Pence, Japanese Prime Minister Shinzo Abe and South Korean President Moon Jae-in were all seated mere feet away from Kim Yo Jong, a senior member of the North's high-level delegation and the head of the country's propaganda department, at the Opening Ceremony for the Games last week.
"I didn't believe it was proper for the United States of America to give any countenance or attention in that form to someone who's not merely the sister of the dictator but is the leader of the propaganda effort," Pence told Axios' Mike Allen.
US Vice President Vice President Mike Pence watches the Winter Olympics Opening Ceremony with others, including Kim Yo Jong, the sister of North Korean leader Kim Jong Un.
Kim Yo Jong was the first member of her family to travel to South Korea since Korean War hostilities ceased in 1953.
Pence also said Pyongyang's alleged human rights violations factored into his decision to ignore Kim Yo Jong, citing the country's political prisons -- where it's estimated about 100,000 people are incarcerated -- the execution of Jang Song Thaek, Kim Jong Un's uncle, and the killing of the leader's half brother, Kim Jong Nam.
Kim Jong Nam was died mere minutes after being exposed to a lethal nerve agent, VX, at an airport in Malaysia last year. North Korean diplomats denied the country had any involvement in the killing.
"This is evil the likes of which we have witnessed rarely in our time around the world, and I wanted to send by my silence a very clear message, that the people of the United States of America know who we're dealing with and that we are going to continue to stand firmly and stand strong with resolve and with our allies until the regime in North Korea ceases to threaten our country and our allies with nuclear (weapons) and ballistic missiles," Axios quoted Pence as saying.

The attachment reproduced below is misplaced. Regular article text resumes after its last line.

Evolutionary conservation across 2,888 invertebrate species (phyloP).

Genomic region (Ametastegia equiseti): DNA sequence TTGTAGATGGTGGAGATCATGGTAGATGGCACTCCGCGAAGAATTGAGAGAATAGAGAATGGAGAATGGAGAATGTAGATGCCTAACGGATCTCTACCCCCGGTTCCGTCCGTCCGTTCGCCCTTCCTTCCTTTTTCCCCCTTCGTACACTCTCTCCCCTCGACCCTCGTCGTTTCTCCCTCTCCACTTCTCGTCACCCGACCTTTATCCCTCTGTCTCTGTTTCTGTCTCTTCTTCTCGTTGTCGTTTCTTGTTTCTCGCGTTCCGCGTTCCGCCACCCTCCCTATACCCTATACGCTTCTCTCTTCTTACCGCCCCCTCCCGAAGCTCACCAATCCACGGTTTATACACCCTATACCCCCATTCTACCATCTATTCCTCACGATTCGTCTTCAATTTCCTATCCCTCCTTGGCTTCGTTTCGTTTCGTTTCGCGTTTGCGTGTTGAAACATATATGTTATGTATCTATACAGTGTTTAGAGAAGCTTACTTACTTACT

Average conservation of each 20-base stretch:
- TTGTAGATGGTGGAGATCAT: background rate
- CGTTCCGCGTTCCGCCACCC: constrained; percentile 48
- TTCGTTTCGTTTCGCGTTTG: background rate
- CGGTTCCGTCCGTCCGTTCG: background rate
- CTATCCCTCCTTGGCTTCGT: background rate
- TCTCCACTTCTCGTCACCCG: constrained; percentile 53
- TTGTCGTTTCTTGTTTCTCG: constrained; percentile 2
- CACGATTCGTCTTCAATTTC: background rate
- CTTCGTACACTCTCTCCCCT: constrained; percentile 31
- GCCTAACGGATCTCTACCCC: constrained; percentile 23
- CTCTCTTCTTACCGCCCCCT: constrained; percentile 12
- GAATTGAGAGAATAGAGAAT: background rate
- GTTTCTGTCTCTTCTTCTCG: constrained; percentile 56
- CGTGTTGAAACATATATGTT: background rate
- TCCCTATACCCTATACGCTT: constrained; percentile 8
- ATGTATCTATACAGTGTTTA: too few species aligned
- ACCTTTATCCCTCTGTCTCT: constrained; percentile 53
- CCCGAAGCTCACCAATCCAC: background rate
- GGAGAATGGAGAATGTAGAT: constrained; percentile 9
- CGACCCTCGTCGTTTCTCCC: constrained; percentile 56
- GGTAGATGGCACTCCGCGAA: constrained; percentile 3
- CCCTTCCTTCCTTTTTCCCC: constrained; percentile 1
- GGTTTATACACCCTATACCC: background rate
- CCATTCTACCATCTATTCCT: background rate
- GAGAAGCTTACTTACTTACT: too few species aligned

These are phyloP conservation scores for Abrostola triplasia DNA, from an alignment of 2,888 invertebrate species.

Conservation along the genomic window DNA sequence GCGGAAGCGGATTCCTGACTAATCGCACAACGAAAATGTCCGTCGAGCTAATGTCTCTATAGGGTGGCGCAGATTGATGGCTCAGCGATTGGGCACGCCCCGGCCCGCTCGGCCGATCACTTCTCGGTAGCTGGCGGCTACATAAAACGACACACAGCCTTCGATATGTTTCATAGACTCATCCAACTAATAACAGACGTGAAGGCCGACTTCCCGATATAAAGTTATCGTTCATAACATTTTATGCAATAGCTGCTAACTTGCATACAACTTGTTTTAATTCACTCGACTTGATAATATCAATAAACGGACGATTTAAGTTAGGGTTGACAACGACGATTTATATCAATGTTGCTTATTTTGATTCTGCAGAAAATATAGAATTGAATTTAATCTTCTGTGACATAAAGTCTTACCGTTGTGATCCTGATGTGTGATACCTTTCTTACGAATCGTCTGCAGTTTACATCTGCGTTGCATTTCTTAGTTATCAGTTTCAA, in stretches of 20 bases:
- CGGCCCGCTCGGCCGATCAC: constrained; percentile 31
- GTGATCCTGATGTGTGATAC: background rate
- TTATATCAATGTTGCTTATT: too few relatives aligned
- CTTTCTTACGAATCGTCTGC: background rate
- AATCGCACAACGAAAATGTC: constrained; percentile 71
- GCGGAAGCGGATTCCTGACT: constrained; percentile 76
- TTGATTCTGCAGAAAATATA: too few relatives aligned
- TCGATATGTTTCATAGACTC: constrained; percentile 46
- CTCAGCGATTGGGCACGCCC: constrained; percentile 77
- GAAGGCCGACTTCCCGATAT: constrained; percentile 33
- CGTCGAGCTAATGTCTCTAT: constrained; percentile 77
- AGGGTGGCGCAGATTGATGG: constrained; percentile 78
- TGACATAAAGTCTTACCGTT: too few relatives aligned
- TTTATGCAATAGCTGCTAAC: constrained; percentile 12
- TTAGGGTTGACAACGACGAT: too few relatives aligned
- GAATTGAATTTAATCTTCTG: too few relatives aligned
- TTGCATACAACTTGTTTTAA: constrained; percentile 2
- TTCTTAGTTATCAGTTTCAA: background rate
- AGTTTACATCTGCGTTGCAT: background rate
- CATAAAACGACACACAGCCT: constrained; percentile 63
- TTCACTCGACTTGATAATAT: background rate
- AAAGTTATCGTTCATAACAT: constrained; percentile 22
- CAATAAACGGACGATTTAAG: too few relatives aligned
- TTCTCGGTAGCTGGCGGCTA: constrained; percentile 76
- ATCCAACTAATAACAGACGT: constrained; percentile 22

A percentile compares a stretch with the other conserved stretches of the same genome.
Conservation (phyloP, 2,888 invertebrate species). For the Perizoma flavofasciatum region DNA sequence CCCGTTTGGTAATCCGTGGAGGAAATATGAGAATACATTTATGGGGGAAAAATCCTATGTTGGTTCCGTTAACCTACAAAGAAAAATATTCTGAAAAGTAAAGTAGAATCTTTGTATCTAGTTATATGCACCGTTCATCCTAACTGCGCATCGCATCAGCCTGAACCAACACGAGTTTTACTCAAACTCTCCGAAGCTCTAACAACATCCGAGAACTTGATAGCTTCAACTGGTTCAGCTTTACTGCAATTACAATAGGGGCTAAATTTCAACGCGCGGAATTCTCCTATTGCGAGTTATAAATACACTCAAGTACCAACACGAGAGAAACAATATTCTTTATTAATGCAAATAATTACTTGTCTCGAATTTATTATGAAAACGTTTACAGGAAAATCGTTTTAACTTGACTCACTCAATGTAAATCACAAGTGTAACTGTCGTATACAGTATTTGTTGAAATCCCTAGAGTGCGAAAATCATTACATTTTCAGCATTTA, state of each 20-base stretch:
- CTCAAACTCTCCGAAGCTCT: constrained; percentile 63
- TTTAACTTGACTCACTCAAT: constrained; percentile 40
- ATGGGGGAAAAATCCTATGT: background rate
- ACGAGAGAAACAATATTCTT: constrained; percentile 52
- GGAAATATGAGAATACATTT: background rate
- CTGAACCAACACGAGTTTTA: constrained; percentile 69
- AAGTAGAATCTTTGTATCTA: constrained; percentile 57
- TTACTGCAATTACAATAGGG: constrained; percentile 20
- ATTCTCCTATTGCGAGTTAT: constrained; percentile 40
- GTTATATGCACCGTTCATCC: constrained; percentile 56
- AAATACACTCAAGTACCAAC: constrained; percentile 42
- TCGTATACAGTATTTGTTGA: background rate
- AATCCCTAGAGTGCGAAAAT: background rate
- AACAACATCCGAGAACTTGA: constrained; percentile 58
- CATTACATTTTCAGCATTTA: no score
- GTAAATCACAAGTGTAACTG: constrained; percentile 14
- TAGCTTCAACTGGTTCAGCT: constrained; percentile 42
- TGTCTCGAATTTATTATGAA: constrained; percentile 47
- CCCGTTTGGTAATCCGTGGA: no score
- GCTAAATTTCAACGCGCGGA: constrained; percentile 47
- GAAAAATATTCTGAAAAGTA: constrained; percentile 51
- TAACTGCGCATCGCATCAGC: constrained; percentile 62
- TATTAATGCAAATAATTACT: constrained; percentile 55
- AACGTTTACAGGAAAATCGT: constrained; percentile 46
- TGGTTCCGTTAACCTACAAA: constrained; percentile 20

"We will continue to hold them to account on their appalling record of abuse of human rights of their own people," said Pence.
The Vice President also reiterated the Trump administration's policy toward Pyongyang's weapons program and again teased the impending announcement of new sanctions against the Kim regime, which he previously said would be the "toughest ever."
"The fixed policy of the United States of America is that we are going to continue with all options on the table to bring intensifying economic and diplomatic pressure to bear until North Korea, once and for all, completely and verifiably abandons its nuclear weapons and ballistic missile program," said Pence.
"We're open to communicating our policy to the regime in North Korea, but what North Korea needs to understand ... nothing will change until the day comes that North Korea permanently abandons its nuclear weapons and ballistic missile programs and ceases to threaten the United States of America and our allies in the region," he said.
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